Maurizio Cattelan Has Enlisted Iggy Pop, Jordan Wolfson, and Other Artists to Read Aloud Bedtime Stories—and It’s the Stuff of Nightmares

Artists will recite excerpts from their most treasured texts.

Iggy Pop kicks off
Iggy Pop kicks off "Bedtime Stories" series with a short story about a beloved dog. Image by Maurizio Cattelan, courtesy of the New Museum.

How would you like to have the dulcet voice of David Byrne recite poetry to you? Or hear Iggy Pop read a love letter to a dog? Or listen to an indictment of the presidency in the form of a limerick by Marilyn Minter? Well, now that can all become a reality, thanks to a new project from the artist and raconteur Maurizio Cattelan.

Cattelan’s new audio series “Bedtime Stories,” concocted in collaboration with the New Museum, launched today and will feature contemporary artists reading selections from their most treasured texts of choice, debuting daily through the end of June.

Don’t expect to hear any lullabies here though. Rashid Johnson will recite Preface to a Twenty Volume Suicide Note by Amiri Baraka, Thomas Hirschhorn has chosen a passage from philosopher Simone Weil’s Gravity and Grace, and David Byrne will read from the 1964 psychiatric case study The Three Christs of Ypsilanti, in which author Milton Rokeach expounds on his experiment on three paranoid schizophrenic patients at Ypsilanti State Hospital. Other contributors include Jeff Koons, Takashi Murakami, Jordan Wolfson, and Tacita Dean.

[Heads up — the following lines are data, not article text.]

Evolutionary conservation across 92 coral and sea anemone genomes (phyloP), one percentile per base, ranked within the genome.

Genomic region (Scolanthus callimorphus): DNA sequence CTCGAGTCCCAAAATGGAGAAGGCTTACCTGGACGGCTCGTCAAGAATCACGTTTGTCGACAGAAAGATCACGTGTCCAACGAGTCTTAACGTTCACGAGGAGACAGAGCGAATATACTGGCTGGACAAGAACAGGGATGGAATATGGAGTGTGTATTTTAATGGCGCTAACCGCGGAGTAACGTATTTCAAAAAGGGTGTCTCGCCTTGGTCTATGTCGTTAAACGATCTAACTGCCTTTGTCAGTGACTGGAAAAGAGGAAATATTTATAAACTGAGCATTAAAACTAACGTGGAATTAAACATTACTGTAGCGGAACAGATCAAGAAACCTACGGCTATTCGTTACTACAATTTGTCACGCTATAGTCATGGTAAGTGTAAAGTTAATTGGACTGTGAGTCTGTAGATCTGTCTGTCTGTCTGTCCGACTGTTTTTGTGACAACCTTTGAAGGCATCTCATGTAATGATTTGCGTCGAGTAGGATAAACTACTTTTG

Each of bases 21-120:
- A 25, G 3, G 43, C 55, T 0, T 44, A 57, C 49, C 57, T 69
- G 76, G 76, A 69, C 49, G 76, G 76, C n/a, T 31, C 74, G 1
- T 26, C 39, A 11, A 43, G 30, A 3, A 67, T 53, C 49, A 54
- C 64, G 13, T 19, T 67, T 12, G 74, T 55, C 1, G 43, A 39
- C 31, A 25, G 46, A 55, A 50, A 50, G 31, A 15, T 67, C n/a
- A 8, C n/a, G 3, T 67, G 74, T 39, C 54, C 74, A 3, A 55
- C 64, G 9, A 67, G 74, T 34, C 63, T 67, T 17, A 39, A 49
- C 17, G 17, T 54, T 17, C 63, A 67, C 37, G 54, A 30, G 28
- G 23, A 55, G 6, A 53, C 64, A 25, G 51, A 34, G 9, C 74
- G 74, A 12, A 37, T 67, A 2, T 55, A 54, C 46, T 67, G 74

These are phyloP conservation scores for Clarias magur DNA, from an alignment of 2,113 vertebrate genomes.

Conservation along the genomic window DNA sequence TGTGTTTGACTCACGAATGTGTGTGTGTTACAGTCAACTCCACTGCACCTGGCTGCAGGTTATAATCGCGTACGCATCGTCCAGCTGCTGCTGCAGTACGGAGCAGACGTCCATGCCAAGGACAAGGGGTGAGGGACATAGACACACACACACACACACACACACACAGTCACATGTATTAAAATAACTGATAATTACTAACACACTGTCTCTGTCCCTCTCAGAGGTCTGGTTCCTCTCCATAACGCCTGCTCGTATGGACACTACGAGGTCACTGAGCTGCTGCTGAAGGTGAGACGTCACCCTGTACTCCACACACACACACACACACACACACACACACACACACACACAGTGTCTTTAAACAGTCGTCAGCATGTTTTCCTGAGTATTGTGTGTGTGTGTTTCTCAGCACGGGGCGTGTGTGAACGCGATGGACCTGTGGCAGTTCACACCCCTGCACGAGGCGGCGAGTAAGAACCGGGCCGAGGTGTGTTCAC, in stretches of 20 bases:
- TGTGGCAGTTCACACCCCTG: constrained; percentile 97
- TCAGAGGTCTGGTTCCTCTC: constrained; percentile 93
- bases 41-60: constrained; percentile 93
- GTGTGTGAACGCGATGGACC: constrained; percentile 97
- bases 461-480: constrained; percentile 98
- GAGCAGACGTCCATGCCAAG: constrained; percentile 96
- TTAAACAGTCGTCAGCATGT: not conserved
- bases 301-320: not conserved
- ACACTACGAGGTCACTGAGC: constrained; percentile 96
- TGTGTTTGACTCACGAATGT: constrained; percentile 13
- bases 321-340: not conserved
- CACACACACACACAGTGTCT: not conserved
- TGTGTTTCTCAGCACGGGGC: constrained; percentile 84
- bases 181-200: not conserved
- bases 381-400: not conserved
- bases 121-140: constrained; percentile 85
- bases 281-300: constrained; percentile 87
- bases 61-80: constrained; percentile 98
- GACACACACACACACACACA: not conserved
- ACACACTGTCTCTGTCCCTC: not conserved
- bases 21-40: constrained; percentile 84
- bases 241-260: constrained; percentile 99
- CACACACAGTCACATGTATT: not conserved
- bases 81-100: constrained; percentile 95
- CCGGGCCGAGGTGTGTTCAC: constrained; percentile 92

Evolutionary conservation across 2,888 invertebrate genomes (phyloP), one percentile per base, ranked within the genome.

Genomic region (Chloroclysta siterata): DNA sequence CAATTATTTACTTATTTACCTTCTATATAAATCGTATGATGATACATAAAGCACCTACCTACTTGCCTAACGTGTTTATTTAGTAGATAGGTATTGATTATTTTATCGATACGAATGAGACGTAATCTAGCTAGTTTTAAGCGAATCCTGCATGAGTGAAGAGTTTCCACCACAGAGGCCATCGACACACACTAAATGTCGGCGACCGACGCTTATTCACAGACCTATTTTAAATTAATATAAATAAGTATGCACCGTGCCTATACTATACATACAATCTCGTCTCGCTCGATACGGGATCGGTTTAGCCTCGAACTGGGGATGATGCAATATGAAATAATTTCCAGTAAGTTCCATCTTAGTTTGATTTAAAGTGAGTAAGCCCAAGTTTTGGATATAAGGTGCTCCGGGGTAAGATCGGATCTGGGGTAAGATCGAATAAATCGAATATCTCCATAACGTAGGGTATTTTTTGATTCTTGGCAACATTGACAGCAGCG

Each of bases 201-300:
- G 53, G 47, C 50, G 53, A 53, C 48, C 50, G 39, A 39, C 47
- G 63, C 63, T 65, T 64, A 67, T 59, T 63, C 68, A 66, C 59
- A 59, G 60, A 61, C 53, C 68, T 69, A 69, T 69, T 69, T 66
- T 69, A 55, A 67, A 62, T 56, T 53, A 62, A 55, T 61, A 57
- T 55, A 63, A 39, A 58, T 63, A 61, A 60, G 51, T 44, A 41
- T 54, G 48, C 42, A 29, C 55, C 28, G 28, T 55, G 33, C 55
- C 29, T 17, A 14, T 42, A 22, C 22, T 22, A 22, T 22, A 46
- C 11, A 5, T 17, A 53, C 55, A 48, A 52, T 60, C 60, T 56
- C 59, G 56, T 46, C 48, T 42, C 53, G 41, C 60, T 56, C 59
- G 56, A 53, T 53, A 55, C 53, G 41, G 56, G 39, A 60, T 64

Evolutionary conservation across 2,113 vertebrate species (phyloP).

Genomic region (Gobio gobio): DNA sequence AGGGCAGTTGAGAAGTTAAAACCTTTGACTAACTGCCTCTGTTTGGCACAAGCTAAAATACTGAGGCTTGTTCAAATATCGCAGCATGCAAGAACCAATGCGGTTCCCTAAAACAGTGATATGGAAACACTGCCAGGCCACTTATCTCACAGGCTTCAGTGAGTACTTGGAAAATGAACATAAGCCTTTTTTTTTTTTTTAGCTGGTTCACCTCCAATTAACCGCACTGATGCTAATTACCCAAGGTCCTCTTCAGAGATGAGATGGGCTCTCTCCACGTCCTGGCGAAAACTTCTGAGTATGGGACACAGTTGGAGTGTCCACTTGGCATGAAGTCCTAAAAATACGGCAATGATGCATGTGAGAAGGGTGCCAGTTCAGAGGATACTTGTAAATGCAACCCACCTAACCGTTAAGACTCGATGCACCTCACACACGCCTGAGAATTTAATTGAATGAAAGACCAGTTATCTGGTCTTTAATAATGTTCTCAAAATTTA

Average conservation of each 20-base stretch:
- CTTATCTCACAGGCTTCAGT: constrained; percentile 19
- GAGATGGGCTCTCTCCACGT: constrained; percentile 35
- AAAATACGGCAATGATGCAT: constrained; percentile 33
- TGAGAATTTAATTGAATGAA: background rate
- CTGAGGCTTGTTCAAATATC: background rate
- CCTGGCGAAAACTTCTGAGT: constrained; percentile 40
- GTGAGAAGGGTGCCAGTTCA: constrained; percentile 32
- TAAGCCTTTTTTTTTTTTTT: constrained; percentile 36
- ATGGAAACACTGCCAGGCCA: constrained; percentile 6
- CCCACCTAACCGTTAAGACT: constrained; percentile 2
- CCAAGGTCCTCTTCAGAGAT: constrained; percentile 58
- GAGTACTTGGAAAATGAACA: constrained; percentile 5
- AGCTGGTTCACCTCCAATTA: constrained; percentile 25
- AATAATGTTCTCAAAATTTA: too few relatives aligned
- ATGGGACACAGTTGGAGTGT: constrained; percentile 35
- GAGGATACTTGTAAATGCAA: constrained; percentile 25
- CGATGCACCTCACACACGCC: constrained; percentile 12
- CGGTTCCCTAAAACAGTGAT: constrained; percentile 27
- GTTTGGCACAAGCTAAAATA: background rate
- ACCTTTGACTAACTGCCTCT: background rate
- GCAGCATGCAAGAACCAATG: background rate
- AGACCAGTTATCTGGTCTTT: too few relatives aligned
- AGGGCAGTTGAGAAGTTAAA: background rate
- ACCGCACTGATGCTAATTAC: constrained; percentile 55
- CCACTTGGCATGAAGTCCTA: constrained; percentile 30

Maurizio Cattelan's Bedtime Stories project for the New Museum launches May 14.

Maurizio Cattelan’s Bedtime Stories project for the New Museum launches May 14.

It’s not all heavy though, the debut recording (available on the New Museum’s website and social channels) is a delightful sonic sound bite: the disembodied voice of Iggy Pop, one of the godfather’s of punk, reminiscing about a beloved dog. It is a real treat.

“You could say all of my work is about the power of images and their seductiveness and their complexities” Cattelan told the New York Times. “But sometimes it’s worth showing less and listening more.”


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